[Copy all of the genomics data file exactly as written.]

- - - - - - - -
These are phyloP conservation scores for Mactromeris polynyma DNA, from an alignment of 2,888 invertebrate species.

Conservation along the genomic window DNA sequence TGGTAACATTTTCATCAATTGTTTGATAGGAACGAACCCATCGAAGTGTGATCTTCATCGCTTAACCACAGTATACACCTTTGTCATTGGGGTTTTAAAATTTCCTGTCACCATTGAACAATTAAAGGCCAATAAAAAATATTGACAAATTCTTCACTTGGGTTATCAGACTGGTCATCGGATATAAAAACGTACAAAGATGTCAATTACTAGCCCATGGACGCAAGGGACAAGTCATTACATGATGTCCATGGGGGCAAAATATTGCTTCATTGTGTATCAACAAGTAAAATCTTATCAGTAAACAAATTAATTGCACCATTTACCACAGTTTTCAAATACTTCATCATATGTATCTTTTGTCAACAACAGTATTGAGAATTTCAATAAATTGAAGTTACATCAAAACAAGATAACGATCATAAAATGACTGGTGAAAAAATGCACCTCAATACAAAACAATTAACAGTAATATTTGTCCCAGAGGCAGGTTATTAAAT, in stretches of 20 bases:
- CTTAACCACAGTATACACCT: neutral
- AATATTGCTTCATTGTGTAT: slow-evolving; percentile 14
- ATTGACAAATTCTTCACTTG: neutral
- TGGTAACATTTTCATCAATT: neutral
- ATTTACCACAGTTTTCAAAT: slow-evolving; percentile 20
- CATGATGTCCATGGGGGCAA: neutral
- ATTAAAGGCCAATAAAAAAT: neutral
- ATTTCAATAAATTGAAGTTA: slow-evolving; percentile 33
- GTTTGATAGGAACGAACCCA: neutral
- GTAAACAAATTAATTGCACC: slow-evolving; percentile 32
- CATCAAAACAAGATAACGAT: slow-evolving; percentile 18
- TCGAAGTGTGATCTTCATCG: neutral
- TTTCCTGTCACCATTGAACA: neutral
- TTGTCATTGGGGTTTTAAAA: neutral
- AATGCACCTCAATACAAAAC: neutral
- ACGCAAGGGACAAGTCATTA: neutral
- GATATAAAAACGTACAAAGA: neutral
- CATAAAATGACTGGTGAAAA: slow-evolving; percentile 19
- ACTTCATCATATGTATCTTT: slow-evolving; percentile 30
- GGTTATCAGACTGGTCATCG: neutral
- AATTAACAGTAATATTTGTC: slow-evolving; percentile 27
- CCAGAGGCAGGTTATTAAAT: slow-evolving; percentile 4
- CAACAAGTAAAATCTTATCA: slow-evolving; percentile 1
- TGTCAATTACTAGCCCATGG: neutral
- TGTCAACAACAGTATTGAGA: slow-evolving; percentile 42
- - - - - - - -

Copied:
These are phyloP conservation scores for Mactromeris polynyma DNA, from an alignment of 2,888 invertebrate species.

Conservation along the genomic window DNA sequence TGGTAACATTTTCATCAATTGTTTGATAGGAACGAACCCATCGAAGTGTGATCTTCATCGCTTAACCACAGTATACACCTTTGTCATTGGGGTTTTAAAATTTCCTGTCACCATTGAACAATTAAAGGCCAATAAAAAATATTGACAAATTCTTCACTTGGGTTATCAGACTGGTCATCGGATATAAAAACGTACAAAGATGTCAATTACTAGCCCATGGACGCAAGGGACAAGTCATTACATGATGTCCATGGGGGCAAAATATTGCTTCATTGTGTATCAACAAGTAAAATCTTATCAGTAAACAAATTAATTGCACCATTTACCACAGTTTTCAAATACTTCATCATATGTATCTTTTGTCAACAACAGTATTGAGAATTTCAATAAATTGAAGTTACATCAAAACAAGATAACGATCATAAAATGACTGGTGAAAAAATGCACCTCAATACAAAACAATTAACAGTAATATTTGTCCCAGAGGCAGGTTATTAAAT, in stretches of 20 bases:
- CTTAACCACAGTATACACCT: neutral
- AATATTGCTTCATTGTGTAT: slow-evolving; percentile 14
- ATTGACAAATTCTTCACTTG: neutral
- TGGTAACATTTTCATCAATT: neutral
- ATTTACCACAGTTTTCAAAT: slow-evolving; percentile 20
- CATGATGTCCATGGGGGCAA: neutral
- ATTAAAGGCCAATAAAAAAT: neutral
- ATTTCAATAAATTGAAGTTA: slow-evolving; percentile 33
- GTTTGATAGGAACGAACCCA: neutral
- GTAAACAAATTAATTGCACC: slow-evolving; percentile 32
- CATCAAAACAAGATAACGAT: slow-evolving; percentile 18
- TCGAAGTGTGATCTTCATCG: neutral
- TTTCCTGTCACCATTGAACA: neutral
- TTGTCATTGGGGTTTTAAAA: neutral
- AATGCACCTCAATACAAAAC: neutral
- ACGCAAGGGACAAGTCATTA: neutral
- GATATAAAAACGTACAAAGA: neutral
- CATAAAATGACTGGTGAAAA: slow-evolving; percentile 19
- ACTTCATCATATGTATCTTT: slow-evolving; percentile 30
- GGTTATCAGACTGGTCATCG: neutral
- AATTAACAGTAATATTTGTC: slow-evolving; percentile 27
- CCAGAGGCAGGTTATTAAAT: slow-evolving; percentile 4
- CAACAAGTAAAATCTTATCA: slow-evolving; percentile 1
- TGTCAATTACTAGCCCATGG: neutral
- TGTCAACAACAGTATTGAGA: slow-evolving; percentile 42